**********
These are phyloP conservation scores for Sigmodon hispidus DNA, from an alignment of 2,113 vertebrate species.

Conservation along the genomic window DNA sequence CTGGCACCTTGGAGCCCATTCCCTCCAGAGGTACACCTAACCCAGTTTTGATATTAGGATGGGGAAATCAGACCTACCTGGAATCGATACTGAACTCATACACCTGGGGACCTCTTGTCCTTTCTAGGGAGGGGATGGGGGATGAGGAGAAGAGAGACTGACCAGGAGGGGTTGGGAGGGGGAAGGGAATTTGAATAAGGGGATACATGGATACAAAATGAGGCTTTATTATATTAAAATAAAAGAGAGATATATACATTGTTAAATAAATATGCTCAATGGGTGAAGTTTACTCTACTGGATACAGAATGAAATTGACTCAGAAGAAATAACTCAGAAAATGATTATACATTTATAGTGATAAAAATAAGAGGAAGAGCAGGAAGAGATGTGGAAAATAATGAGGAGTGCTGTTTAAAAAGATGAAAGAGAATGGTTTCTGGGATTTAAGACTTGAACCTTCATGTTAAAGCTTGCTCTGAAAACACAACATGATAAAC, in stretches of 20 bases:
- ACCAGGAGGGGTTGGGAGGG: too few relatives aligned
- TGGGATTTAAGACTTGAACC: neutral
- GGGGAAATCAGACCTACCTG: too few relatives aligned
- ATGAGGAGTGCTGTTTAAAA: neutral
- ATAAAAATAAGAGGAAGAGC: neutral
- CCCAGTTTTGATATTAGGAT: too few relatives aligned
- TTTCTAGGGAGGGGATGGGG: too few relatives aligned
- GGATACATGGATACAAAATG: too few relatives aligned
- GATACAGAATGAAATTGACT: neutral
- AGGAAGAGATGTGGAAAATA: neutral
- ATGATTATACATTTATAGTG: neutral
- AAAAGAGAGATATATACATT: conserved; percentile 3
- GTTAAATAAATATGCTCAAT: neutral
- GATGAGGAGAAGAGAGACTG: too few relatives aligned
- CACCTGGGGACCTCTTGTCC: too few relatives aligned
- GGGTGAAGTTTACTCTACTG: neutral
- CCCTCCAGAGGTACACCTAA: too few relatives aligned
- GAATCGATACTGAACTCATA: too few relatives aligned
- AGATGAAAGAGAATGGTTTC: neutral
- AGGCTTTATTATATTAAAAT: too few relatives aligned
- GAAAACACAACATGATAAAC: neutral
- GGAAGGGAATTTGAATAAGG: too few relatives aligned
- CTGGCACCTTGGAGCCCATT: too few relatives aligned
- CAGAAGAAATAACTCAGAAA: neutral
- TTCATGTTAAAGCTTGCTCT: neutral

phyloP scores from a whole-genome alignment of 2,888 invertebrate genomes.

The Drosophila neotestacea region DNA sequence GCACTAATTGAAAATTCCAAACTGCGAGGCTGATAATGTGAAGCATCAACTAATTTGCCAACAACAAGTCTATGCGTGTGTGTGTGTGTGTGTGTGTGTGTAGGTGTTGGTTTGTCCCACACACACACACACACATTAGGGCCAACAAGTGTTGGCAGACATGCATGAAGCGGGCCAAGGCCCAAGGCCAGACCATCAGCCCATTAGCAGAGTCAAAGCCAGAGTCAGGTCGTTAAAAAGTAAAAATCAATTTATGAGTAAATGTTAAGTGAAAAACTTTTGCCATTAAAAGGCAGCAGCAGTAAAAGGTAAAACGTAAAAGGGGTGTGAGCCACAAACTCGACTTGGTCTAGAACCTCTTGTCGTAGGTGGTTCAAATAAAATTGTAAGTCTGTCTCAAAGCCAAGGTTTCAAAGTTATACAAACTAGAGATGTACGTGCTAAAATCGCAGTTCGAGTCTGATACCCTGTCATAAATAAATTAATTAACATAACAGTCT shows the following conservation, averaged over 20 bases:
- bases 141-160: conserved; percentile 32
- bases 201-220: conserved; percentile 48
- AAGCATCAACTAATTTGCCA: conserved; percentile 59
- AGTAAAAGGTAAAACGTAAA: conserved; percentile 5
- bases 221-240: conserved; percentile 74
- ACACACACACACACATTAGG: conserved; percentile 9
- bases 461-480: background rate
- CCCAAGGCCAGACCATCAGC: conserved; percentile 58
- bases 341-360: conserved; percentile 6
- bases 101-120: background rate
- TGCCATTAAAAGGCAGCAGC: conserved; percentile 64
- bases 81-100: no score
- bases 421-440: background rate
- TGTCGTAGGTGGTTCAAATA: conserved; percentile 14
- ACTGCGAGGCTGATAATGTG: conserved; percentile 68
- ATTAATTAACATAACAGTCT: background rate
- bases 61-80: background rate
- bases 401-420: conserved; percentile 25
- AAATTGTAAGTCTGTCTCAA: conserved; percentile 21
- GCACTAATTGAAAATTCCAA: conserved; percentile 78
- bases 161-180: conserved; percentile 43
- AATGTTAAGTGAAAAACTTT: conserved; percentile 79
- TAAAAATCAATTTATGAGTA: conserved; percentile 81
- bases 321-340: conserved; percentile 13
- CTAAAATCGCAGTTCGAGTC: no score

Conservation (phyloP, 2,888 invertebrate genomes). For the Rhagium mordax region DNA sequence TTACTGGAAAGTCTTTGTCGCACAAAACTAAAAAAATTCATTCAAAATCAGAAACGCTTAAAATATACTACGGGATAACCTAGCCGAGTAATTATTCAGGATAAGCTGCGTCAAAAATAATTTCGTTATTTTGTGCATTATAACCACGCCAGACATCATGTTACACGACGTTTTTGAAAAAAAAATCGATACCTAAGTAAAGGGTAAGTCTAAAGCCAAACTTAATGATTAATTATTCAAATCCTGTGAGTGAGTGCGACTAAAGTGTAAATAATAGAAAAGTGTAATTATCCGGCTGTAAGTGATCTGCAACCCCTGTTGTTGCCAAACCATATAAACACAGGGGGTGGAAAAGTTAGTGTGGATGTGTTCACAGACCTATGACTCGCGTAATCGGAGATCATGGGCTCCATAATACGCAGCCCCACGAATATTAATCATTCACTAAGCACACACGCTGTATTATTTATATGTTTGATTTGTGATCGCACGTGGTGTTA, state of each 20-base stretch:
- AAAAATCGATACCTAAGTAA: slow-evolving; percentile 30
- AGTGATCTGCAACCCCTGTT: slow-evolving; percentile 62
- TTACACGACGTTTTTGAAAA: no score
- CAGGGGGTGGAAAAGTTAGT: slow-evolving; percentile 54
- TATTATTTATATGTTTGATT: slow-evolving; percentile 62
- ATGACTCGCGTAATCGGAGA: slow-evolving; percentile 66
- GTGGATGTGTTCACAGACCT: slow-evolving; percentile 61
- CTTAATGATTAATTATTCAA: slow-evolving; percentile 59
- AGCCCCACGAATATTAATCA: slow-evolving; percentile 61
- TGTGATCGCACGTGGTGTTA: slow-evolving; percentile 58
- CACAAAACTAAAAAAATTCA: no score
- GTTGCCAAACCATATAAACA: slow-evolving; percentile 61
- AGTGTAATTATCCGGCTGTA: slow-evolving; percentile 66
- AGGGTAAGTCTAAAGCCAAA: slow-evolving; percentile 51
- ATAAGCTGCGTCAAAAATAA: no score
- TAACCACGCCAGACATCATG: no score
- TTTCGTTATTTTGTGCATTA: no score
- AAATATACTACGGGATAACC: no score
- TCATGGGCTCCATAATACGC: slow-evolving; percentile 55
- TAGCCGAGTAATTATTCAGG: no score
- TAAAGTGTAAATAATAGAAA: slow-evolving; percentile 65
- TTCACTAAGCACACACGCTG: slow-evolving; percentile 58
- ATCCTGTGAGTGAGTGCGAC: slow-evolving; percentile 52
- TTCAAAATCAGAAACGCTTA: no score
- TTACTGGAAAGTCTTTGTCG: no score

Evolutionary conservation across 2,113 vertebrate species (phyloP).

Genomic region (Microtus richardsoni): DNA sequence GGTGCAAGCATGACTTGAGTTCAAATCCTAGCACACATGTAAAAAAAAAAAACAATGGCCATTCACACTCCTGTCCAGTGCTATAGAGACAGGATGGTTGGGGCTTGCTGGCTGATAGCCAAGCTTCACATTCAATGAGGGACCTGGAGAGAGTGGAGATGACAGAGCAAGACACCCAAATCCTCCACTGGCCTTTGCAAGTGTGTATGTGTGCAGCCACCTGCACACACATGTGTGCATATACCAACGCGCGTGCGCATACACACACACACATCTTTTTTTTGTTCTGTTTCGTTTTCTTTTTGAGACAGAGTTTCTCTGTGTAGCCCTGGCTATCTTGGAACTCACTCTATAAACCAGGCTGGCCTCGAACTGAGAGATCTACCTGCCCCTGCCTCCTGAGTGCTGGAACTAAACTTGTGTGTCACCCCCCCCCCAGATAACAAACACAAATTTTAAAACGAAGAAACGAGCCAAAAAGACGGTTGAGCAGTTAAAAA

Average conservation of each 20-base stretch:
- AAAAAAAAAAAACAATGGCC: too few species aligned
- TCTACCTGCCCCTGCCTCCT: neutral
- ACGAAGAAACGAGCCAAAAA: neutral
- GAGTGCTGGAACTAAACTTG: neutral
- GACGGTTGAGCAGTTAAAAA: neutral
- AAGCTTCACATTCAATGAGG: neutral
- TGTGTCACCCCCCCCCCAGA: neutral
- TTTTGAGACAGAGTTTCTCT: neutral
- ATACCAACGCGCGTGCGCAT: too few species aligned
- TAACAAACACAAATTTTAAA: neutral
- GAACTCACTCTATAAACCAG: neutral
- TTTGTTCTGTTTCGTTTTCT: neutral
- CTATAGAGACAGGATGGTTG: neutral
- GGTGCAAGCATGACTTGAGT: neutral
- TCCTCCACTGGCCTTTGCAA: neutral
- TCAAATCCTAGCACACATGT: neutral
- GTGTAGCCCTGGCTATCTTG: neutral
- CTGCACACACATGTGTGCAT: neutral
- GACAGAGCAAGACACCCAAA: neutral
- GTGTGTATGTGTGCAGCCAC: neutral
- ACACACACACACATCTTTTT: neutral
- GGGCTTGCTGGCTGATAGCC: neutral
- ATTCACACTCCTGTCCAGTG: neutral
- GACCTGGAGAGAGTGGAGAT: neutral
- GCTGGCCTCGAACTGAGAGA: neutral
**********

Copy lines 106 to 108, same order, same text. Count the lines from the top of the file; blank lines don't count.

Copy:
- ATTCACACTCCTGTCCAGTG: neutral
- GACCTGGAGAGAGTGGAGAT: neutral
- GCTGGCCTCGAACTGAGAGA: neutral